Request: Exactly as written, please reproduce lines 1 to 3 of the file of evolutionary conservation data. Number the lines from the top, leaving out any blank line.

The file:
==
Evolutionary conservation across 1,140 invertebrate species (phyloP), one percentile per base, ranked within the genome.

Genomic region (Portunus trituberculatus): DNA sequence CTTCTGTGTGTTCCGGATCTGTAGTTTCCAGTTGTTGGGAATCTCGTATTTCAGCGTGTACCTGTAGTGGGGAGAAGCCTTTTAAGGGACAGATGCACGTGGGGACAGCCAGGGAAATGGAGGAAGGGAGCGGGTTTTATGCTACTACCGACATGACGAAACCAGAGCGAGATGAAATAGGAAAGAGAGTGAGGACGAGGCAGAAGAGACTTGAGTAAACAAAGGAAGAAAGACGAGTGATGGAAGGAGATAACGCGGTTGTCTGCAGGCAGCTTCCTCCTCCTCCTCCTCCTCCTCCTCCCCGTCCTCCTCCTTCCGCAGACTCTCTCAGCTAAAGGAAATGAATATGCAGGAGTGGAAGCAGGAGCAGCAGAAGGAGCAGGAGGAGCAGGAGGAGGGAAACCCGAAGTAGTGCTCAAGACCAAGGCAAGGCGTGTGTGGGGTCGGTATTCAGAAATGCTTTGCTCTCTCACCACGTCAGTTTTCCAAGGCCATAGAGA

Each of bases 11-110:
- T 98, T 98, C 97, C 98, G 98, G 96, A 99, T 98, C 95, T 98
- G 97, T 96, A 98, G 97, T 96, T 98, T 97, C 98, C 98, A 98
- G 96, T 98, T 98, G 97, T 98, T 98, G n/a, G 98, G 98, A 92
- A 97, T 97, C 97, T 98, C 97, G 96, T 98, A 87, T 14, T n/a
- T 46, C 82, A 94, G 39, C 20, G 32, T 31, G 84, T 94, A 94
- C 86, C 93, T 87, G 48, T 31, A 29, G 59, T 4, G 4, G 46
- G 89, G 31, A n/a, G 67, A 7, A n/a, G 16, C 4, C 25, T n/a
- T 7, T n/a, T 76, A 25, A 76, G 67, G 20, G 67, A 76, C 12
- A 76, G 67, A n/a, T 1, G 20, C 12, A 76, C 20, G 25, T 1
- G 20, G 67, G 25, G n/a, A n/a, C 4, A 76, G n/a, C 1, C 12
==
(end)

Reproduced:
Evolutionary conservation across 1,140 invertebrate species (phyloP), one percentile per base, ranked within the genome.

Genomic region (Portunus trituberculatus): DNA sequence CTTCTGTGTGTTCCGGATCTGTAGTTTCCAGTTGTTGGGAATCTCGTATTTCAGCGTGTACCTGTAGTGGGGAGAAGCCTTTTAAGGGACAGATGCACGTGGGGACAGCCAGGGAAATGGAGGAAGGGAGCGGGTTTTATGCTACTACCGACATGACGAAACCAGAGCGAGATGAAATAGGAAAGAGAGTGAGGACGAGGCAGAAGAGACTTGAGTAAACAAAGGAAGAAAGACGAGTGATGGAAGGAGATAACGCGGTTGTCTGCAGGCAGCTTCCTCCTCCTCCTCCTCCTCCTCCTCCCCGTCCTCCTCCTTCCGCAGACTCTCTCAGCTAAAGGAAATGAATATGCAGGAGTGGAAGCAGGAGCAGCAGAAGGAGCAGGAGGAGCAGGAGGAGGGAAACCCGAAGTAGTGCTCAAGACCAAGGCAAGGCGTGTGTGGGGTCGGTATTCAGAAATGCTTTGCTCTCTCACCACGTCAGTTTTCCAAGGCCATAGAGA

Each of bases 11-110: